Mr Tunbridge, please sit down. My husband has a tummy bug, so that’s why he is not working out in the fields today.
come — because, as you know, the bank has had to make the decision to —
foreclose on your mortgage.
I have brought the paperwork that has to be signed.
Bob opens his briefcase at the table. Dad and Mum look alarmed.
MUM: Foreclose! What are you talking about, Bob?
is a very unpleasant task. But — the
bank has allowed you one month to pack and move out if you sign over the title
If I had not been able to contact you today, the bailiffs would be coming here on Friday.
Mum tweaks Dad’s sleeve, saying to him:
MUM: “Pack!” “Move out!” “Bailiffs!”
Bob moves things to make room for his paperwork on the table.
BOB: Signing the title of the farm to the bank will avoid court and litigation costs.
Mum and Dad, look at each other anxiously. Bob spots his letters on the table.
The bank has sent numerous letters stating
Ah, my letters are here, unopened, on your table.
MUM: I’m sure this is all a little mix up! Tea or coffee, Bob? Or would you like a stronger drink?
BOB: A glass of water would be nice, thank you.
MUM: Yes, yes, I’ll see what we have.
DAD: Bob, didn’t you receive my latest ideas?
Bob starts to move behind table and then downstage towards Dad.
BOB: I received a letter about the new fertiliser. (Dad nods) I replied to you, Mr Pinney.
Dad walks downstage left indicating the veggies outside.
DAD: Bob, I had prize winning tomatoes and pumpkins growing out here. They have been destroyed now but they proved that this is an exceptional fertiliser we are talking about.
Bob follows to talk right of centre downstage to Dad, left of centre.
BOB: You told me you were using a new bacterium to recycle household waste for use on the vegetables?
DAD: We must recycle everything these days, Bob. And now I go a step further. This is top secret! I am now using the same fermentation bacteria to create ‘Pinney’s Best Bitter’. It is very well fortified if you understand me. (Pats chest)
BOB: Sorry, Mr Pinney. You are fermenting beer with septic bacteria?!
DAD: Er, I have some outside. Would you like to sample it?
BOB: No, thank you Sir.
DAD: (eager to go) I’ll go and fetch it.
Dad hurries between armchairs to get to
the door to house.
Bob hurries behind the armchairs to cut him off from the door.
BOB: Sir, no, I won’t touch it. I really won’t, Sir.
Dad returns downstage between the chairs, Bob comes downstage left of chairs.
DAD: Bob, I telling you, one of our big breweries will snap this up and run with it. Just give me a couple of months.
They talk with Bob left of centre, Dad right of centre.
BOB: We’ve reached the end of the road, Mr Pinney.
DAD: The bank has sent a messenger boy to vanquish a King from his castle! You’re just a foot soldier, Bob. You’re not going to budge me from this property.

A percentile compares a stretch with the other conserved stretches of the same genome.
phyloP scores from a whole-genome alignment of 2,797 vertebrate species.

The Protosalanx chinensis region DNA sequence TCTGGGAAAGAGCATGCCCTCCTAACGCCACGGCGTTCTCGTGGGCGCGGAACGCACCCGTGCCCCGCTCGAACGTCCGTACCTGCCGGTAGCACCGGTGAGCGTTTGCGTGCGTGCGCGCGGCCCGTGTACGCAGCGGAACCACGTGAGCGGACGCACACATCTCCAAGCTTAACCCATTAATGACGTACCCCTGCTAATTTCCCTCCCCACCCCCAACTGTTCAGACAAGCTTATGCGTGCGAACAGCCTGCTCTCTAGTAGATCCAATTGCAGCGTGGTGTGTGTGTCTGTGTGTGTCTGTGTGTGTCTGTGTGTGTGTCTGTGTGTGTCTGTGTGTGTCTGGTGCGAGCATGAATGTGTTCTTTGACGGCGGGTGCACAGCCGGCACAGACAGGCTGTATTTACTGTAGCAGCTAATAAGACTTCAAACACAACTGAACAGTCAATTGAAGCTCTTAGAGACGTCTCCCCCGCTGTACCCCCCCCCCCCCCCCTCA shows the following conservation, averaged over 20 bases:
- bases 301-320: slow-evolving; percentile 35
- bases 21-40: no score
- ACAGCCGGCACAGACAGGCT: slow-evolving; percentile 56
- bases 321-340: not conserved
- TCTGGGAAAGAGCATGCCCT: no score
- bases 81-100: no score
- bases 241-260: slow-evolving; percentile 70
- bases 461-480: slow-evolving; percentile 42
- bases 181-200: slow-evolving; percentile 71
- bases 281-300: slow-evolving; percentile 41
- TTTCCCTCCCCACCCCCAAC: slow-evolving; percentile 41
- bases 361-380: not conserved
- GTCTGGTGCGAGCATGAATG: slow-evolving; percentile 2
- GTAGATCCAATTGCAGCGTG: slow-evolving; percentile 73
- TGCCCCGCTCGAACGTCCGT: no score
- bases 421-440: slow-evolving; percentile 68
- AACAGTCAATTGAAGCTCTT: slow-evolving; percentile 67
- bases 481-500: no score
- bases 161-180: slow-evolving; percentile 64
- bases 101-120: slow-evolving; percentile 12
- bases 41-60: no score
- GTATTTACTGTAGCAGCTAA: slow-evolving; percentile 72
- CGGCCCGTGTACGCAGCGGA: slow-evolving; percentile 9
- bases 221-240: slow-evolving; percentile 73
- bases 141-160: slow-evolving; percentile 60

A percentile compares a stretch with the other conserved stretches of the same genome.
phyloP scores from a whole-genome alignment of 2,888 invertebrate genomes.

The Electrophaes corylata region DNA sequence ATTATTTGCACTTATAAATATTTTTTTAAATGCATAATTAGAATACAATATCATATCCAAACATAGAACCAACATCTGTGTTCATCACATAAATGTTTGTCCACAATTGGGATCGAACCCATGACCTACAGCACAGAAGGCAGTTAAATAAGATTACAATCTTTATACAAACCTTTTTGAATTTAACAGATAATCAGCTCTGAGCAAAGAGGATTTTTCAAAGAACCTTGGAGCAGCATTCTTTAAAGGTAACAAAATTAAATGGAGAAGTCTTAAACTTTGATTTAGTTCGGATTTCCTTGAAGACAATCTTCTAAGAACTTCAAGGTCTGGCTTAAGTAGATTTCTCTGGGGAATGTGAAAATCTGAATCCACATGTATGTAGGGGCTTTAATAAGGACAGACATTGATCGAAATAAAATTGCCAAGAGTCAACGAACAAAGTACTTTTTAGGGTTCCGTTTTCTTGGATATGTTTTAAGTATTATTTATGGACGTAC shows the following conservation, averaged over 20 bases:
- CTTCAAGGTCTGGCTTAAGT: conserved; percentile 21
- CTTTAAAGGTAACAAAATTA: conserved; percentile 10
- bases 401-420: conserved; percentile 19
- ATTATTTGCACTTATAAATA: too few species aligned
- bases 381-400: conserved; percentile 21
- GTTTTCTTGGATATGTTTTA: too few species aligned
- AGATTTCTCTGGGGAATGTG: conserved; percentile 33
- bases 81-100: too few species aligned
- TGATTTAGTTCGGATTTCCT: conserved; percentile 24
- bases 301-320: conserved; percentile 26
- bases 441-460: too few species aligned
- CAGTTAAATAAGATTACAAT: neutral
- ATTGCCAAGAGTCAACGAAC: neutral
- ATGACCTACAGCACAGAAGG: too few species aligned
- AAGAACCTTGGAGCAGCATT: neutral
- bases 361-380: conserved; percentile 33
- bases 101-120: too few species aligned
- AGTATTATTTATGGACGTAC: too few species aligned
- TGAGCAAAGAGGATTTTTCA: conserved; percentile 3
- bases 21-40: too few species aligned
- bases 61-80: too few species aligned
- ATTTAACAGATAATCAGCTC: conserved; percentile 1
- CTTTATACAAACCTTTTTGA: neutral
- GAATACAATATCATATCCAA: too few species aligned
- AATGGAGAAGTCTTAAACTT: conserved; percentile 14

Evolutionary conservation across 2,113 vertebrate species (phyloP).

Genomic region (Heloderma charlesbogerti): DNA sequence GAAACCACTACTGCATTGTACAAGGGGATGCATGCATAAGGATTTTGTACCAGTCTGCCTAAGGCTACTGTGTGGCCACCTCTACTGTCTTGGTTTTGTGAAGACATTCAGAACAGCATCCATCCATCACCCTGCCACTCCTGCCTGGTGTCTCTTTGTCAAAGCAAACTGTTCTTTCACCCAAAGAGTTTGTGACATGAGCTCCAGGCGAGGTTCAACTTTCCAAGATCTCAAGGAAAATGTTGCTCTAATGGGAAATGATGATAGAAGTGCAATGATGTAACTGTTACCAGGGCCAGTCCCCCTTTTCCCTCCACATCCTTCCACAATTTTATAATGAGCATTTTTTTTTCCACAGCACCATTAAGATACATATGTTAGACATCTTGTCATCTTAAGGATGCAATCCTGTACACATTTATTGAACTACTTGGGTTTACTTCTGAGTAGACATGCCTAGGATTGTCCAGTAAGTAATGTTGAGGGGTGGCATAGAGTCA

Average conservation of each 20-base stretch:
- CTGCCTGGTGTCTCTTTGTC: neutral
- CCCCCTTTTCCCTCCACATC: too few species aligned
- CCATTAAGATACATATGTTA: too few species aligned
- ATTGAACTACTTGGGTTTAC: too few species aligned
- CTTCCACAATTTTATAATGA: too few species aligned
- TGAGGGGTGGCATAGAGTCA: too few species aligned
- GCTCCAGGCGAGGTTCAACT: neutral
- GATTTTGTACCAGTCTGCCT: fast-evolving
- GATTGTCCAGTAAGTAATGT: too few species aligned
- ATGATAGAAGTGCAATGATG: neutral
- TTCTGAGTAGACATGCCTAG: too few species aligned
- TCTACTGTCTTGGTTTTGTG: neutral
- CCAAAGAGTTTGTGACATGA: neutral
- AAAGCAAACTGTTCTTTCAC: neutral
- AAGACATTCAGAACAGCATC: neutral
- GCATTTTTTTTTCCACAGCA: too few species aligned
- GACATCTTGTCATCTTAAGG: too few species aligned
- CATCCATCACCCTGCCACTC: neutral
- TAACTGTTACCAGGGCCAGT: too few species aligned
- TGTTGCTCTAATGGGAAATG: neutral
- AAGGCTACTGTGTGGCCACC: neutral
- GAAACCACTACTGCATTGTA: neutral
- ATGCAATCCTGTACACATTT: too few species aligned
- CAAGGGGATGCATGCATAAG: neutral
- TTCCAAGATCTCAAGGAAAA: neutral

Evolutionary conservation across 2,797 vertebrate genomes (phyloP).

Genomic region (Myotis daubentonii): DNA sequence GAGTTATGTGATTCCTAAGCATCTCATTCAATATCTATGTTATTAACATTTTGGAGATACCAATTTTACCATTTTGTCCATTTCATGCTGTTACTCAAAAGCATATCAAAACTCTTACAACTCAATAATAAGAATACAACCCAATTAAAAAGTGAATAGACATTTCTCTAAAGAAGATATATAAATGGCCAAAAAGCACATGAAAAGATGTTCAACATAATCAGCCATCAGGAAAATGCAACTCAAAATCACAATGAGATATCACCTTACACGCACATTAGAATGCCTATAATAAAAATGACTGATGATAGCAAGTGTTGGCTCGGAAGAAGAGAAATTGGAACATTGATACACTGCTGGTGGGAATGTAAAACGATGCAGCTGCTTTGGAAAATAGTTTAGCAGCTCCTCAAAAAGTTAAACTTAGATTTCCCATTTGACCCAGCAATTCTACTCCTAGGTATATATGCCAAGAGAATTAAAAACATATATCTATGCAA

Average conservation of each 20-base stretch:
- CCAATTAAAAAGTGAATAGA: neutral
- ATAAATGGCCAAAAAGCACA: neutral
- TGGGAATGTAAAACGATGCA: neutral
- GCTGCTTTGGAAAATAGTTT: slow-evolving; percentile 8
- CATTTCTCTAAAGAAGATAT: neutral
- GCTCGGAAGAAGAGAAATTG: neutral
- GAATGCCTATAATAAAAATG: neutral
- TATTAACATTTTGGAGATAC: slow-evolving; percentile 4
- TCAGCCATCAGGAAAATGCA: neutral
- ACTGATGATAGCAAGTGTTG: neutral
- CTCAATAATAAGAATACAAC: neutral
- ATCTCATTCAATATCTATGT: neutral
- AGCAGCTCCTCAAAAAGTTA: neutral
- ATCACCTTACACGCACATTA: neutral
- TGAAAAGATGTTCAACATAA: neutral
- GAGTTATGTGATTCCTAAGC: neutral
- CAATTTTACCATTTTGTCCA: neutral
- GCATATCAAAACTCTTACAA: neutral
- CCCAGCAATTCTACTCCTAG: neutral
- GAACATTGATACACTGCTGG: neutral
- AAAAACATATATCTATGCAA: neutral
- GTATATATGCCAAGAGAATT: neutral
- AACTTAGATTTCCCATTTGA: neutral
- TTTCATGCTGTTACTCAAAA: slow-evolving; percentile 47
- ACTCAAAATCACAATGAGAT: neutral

Dad suddenly feels the effects of his tummy bug and clutches his stomach.
No you won’t budge me. Uh — uh, excuse me — out of my way. I have to use the bathroom.
Dad hurries past Bob to reach the house door.
Enter Mum with a glass of water.
MUM: Are you alright, dear?
Dad has to get around her to go out.
DAD: I will be, if you don’t stand in my way. I’m in a hurry.
MUM: Dad has not yet invented a cast iron stomach. I expect that will be tomorrow’s project to put us on the road to recovery!
BOB: I think Mr Pinney has been testing some home brewed beer.
MUM: Yes, I have discovered it. He says it just needs more maturing, but perhaps it is Henry that needs maturing. (distinctly) Here is your water, Bob.
BOB: Thank you. It is rather cloudy. From the tank is it?
He holds the water up to look at it against the window, remembering the beer.
MUM: That is all we have here. Our water is just as heaven made it, clouds and all.
Bob doesn’t drink the water, just holds
Mum plumps up the back of the comfortable chair.
Now, Bob, sit down for a moment, please.
Bob moves behind the dining table, puts the water on it and goes to his briefcase.
BOB: Mrs Pinney, I have another meeting scheduled.
Bob sits at the far right of the table with his paperwork. Mum gradually moves closer to him left to right.
MUM: Then I’ll tell you straight. The Pinneys have farmed here for five generations and loyally supported you all that time. It . . .
BOB: Mrs Pinney, the bank has to look to the future.
MUM: And so do we on the land. We trust that the grass will grow again after a drought. The bank must realise that their grazing will return too.
Bob, you took advantage! You lent Mr Pinney far too much money. If you give a hungry man cake he will eat it! You should not have let him have it.